It’s my turn to be the troublemaker. Fancy that. It’s not trouble I’m trying for though; rather I seek to clarify a point. You see, in the last week, I’ve read a couple of beautifully written articles concerning writing and depression/mental illness. I really liked the articles and they make great points. In fact, I would go so far as to say they were downright inspiring. You can read them yourself here:
As both articles deal with writing and depression, it’s a quick leap to presume that the two things are, by necessity, linked. However, there is one key point that I took from these articles: it is not necessary to suffer from a mental illness in order to be a successful writer (as this is not an academic paper, I’m not going to haggle over a definition for success). I would extend this point by saying you don’t need to have overcome it to be a good writer and you most certainly ought not continue to suffer with it, in order to write.
If any kind of mental illness were required in order to succeed as a writer, I would concede failure immediately. Much as I love it, I would give up writing forthwith. I have lived around people with anxiety and depressive illnesses most of my life. It’s awful and I don’t want it, any of it, no matter what Faustian bargain might be offered.
There are lots of things required to become a writer; but these things are never the same from person to person. The blend is always different, the life experiences, the observational skills, the humour, the intellectual acuity, the emotional intelligence, even the very reason for writing. All these things change from one writer to the next and that is why, as readers, we never tire of reading. The story is never the same. Give two writers the same topic, even the same characters, in fact confine them as much as you like, and the stories they produce will be different. Because ultimately, we (both the writer and the reader) are as prisms through which white light is shone. It’s the shape of us and all our varied imperfections that generates the resultant rainbow.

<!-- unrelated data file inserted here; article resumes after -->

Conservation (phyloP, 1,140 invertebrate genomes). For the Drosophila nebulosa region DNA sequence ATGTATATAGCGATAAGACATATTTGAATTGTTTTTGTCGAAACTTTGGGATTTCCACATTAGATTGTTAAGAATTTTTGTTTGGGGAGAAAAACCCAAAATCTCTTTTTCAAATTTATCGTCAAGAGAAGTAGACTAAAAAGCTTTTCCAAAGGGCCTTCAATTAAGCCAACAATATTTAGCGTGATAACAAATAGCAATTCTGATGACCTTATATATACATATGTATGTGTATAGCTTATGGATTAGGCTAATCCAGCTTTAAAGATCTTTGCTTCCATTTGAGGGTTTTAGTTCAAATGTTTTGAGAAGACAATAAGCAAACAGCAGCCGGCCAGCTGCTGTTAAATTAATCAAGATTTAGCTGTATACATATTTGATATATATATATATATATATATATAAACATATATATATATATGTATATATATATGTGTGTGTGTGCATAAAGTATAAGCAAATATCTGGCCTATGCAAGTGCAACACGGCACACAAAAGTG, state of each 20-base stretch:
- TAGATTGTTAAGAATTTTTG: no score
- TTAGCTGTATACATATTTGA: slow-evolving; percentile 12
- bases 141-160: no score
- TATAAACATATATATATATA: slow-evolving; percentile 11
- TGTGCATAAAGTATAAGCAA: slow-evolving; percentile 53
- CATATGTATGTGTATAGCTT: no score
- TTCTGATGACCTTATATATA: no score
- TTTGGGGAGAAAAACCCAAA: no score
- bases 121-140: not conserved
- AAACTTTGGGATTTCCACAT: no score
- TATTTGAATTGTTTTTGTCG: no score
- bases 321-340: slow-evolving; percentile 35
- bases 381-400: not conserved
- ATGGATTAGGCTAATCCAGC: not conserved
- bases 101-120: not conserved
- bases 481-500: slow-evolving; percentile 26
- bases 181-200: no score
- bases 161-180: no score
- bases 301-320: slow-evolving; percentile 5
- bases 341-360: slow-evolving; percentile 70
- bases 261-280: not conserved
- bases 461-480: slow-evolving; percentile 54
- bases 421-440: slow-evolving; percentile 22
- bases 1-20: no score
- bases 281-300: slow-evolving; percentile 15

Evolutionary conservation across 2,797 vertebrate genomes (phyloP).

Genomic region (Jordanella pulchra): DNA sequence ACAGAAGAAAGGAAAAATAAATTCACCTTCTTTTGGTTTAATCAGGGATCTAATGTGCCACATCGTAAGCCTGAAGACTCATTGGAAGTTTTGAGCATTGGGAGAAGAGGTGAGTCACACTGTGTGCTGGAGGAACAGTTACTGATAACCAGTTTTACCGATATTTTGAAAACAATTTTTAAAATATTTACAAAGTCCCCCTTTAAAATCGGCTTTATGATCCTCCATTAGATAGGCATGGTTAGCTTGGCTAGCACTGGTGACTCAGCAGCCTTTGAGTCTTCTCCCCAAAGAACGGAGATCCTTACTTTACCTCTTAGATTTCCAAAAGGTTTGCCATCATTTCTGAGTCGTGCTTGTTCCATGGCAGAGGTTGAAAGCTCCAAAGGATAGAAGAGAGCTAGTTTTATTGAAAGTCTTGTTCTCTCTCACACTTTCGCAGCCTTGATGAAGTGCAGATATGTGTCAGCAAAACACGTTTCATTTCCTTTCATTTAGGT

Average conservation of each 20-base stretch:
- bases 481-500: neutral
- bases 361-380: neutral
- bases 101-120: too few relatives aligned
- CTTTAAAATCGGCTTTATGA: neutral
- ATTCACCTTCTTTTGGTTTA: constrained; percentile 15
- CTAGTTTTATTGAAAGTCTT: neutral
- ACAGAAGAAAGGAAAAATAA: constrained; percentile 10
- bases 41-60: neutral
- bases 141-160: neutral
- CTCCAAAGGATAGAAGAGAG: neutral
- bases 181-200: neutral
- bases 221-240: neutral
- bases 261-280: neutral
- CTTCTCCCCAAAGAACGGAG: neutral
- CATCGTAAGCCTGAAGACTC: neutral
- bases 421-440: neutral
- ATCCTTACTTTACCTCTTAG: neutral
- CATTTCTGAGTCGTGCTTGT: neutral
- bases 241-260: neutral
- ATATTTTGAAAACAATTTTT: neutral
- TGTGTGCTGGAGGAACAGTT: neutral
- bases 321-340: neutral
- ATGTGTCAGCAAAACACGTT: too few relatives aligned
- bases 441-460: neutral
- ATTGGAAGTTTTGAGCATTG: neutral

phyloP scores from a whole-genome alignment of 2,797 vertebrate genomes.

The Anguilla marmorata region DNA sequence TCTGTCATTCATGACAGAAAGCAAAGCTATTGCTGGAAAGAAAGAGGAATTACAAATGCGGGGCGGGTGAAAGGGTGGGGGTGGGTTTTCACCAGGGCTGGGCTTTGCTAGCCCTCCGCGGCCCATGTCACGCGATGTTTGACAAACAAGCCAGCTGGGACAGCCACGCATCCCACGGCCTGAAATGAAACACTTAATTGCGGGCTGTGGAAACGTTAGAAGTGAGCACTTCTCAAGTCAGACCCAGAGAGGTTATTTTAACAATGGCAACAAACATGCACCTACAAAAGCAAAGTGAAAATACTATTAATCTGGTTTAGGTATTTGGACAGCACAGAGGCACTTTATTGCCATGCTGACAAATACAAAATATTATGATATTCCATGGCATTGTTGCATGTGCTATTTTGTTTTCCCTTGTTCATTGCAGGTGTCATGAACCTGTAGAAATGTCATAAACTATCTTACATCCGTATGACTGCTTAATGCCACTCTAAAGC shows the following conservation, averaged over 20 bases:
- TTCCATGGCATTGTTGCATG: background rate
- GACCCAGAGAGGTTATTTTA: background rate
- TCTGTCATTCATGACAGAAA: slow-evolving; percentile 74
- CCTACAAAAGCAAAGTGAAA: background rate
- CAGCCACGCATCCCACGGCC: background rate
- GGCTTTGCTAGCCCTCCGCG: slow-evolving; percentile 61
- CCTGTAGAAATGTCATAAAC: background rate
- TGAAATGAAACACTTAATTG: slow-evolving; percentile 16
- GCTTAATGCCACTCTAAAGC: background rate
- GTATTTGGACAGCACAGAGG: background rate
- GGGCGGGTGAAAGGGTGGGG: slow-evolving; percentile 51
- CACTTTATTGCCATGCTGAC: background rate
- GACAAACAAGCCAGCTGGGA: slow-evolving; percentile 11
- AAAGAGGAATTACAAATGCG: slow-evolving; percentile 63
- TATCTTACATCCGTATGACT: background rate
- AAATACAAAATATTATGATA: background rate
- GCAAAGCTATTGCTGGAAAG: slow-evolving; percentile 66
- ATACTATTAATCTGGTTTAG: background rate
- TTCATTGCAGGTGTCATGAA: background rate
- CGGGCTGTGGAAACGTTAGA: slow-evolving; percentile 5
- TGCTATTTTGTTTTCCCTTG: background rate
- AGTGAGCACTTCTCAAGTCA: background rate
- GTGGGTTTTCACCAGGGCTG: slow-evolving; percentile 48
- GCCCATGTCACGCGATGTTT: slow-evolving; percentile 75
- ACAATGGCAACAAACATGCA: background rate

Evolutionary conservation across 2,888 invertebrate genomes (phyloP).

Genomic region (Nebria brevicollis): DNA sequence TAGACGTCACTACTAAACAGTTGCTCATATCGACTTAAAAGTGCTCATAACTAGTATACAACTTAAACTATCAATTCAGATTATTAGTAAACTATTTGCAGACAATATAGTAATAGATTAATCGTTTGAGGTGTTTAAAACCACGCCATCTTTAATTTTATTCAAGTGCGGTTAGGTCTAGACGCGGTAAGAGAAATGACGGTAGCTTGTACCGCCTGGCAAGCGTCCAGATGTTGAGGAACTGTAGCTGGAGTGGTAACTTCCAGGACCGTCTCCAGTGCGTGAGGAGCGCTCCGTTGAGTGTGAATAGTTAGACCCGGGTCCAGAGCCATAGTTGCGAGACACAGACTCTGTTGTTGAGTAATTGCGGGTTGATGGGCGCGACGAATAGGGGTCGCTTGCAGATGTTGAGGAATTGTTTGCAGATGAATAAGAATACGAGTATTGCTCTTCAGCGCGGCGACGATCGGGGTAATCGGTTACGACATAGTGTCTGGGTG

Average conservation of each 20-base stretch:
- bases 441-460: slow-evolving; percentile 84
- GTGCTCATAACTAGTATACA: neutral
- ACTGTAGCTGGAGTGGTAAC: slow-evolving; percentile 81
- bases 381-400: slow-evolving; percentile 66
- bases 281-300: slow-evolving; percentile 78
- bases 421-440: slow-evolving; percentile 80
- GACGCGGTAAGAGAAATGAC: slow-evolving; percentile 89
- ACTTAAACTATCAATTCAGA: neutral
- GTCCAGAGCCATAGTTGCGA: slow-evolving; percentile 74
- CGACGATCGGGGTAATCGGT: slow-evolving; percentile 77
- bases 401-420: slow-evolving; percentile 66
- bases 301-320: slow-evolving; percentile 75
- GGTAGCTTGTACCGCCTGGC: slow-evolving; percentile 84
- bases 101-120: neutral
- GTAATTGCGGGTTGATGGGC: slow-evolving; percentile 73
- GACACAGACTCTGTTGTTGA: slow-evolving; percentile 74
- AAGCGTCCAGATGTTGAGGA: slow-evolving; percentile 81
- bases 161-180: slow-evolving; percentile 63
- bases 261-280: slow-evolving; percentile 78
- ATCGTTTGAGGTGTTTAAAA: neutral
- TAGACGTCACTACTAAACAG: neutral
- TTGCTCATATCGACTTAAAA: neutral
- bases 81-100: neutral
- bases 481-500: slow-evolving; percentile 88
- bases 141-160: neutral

So where did this conflation of creativity and mental illness begin, and did the mental illness inspire the creativity or vice versa? Why must art always equal suffering? I love Elizabeth Gilbert’s explanation for this because it works in both directions. I love that she talks about how truly, heart wrenchingly wondrous it feels to know your genius is in the room with you. Myself, I have been known to make a phone call while still sobbing happy tears, to say something like, “I’ve done it. It’s beautiful. Christ I love it when they surprise me.” Fortunately, most of my support crew know what’s going on.
As awe-inspiring as that sensation is, it is equally opposite when it ebbs. Again, speaking for myself, that’s why I keep writing. I’m addicted to my muse. I’m like the lovelorn teenager hanging around in front of my crush’s house just hoping for a glimpse. Even when I feel completely uninspired, I look for her. When she’s not around, I mourn. Then, like the pathetic muse-junkie I am, when she touches me, I light up. I’m all sparkles and wonder for that brief, perfect moment. It’s a game we play, my muse and I. We both know the rules and I play anyway.
If you ask my mother, she’ll tell you I’ve always been this way. That doesn’t make me bipolar, manic, anxious or depressed. I know what those things look like, I’ve seen how they make people feel and they’re not me. So what am I?
I am eternally hopeful; my husband says ‘naive’. I’m optimistic in everything (how else would I survive rejection letters?). I’m also persistent, patient, dogged, and stand forever in awe of the universe. These are the tools with which I write…somewhat successfully.